The most illuminating experience I have had so far, experimenting with eliminating grains, is that both times I did this I suffered extreme bouts of insomnia. [12:36] I learned / was reminded of my own experience that eating grains has a profoundly soporific effect on the body, a great enabler of sleep.

It took me two of these experiments and a not-uncanny encounter with a friend to learn, from her, that if we want to just straight-up drop grains from our life, we need to be sure we have melatonin supplements, along with other herbal sleep supplements like valerian and hops, which I have now bought for any future experiments.

For these reasons and myriad others I am not yet aware of, I am documenting here the nature and contents of the dieta I am experimenting with, the details of which can be found on the sub-page, Dieta Detailia. [1:39]

the Western Way of consciousness evolution

“Mankind, more than is realised, is an expression of the part of the earth upon which he subsists. A rose of the West should not aspire to bloom like a lotus of the East.” ~ Gareth Knight, The Rose Cross and the Goddess, as quoted in The Western Way: A practical guide to the Western Mystery Tradition by Caitlín and John Matthews, from which I quote the following:

Magic, as we understand it, did not exist: the whole of life was magical, in one sense. Yet there was nothing within creation which was truly supernatural. These seemingly contradictory statements are resultant upon any attempt to enter the Foretime ~ wherein life was infused with the numinous nature of the gods ~ from the standpoint of today ~ wherein everything is explicable from a scientific premise.

Before we make that attempt we must understand where we are in relation to consciousness, for the Western Way is very much the path of consciousness and its evolution. Symbolic truth is as true now as it was in the Foretime, yet the means of that truth ~ often conveyed by image, story or music ~ changes as the consciousness of humanity evolves. According to the prevailing consciousness at any one historical cross-section of linear time, so will different levels of symbolic truth be revealed. The development and evolution of human consciousness is the motivating factor in the Western Way; it is the impulse which sets seekers upon the path, from shaman to scientist, determined to find the unifying factors of physical or outer life with spiritual life. The capacity to understand and equate these factors is dependent upon the level of consciousness brought to bear upon this search.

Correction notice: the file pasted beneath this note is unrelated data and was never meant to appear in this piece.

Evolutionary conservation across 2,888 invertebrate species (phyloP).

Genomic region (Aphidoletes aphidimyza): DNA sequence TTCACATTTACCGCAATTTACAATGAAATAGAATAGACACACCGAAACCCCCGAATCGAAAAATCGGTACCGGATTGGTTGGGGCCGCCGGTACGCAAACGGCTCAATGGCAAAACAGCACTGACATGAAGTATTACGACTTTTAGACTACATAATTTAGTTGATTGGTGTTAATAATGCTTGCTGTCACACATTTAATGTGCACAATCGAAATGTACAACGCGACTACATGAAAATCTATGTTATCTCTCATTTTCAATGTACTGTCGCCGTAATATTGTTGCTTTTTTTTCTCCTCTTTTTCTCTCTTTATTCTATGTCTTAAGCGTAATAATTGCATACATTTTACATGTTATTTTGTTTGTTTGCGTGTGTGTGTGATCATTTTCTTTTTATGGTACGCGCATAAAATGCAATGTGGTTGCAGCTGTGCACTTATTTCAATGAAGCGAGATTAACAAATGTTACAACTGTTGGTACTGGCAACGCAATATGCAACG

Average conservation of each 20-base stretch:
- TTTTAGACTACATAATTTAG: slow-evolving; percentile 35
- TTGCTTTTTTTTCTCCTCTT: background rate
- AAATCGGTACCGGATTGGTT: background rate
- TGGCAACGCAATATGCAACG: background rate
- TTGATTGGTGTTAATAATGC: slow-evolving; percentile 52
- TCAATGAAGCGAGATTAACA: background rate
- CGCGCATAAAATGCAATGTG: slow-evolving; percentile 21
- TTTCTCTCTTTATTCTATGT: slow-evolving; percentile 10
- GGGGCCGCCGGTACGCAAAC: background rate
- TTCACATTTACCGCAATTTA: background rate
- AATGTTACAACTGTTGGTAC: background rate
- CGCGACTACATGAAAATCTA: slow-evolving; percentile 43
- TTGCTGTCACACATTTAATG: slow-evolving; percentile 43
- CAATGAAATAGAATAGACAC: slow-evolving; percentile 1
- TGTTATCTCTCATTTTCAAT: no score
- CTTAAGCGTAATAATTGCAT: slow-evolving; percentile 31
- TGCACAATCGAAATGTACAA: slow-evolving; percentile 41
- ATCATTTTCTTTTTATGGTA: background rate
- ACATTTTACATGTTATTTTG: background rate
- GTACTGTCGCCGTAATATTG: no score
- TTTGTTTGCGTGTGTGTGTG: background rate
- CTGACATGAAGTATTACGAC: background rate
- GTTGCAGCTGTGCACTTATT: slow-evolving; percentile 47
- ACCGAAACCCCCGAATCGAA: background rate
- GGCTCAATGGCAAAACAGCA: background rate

The first steps upon the way are taken within the Native Tradition [as compared to the Hermetic Tradition] where tribal or collective consciousness prevails: out of the tribe emerges the shaman who experiments with individual consciousness ~ the next step ~ by means of identifying with the numinous quality of creation as personified by the gods, by synthesising this experience and transmitting it in an appropriate form to the tribe. The necessary next step to individual consciousness is one which cannot be taken simultaneously by all: this evolution takes many generations and is partially achieved by the presence and work of the shaman and a growing body of initiates who have already begun to make the transition within the tribe. The Native Tradition of any country takes its people on the long journey from tribal to individual consciousness, just as its Hermetic or esoteric Tradition attempts to lead people from individual to cosmic consciousness, in which evolved humanity will perceive its collective responsibility. (Figure 2.)

Native Tradition ~~~~~~~~~~~>>> Hermetic Tradition

Tribal consciousness ~~~>>> Individual consciousness ~~~>>> Cosmic consciousness

The task of religions, both old and new, has been to inculcate this evolutionary process through the means at its disposal. The varying success of this movement can be gauged by a quick mental reconnoitre through one’s own life experience to date. In the Foretime this search was begun by means of contact with the mineral kingdom and with the earth’s vital energies, which led on to an understanding and personification of these energies with god-forms. While the Native Tradition works from the immediate and familiar forces of the earth towards an evolved understanding of a cosmic plan or single, centralised Deity, it is the way of the Hermetic Tradition to perceive the cosmic and hierarchical forces which motivate the universe and identify their operation within elemental and imagined god-forms, as we shall see in Volume 2. [Volume 1 being “The Native Tradition”.]

Currently, the Western World is still struggling to throw off the last vestiges of tribal consciousness which have not yet worked themselves out. The revival of the Old Religion under the form of the neo-pagan movement and renewed interest in the Native Traditions of many lands are resonances of this struggle: it is one wherein the best of the ancient ancestral wisdom is retrieved and the unregenerate forms discarded as inappropriate. We shall be looking closer at this phenomenon in Chapter 5 and assessing the development of the Native Tradition since the Foretime. But before we can follow the way of the earth and of the gods, before we take ship for the Otherworld, we must enter the world of the Foretime ~ the ‘once upon a time’ of our ancestors.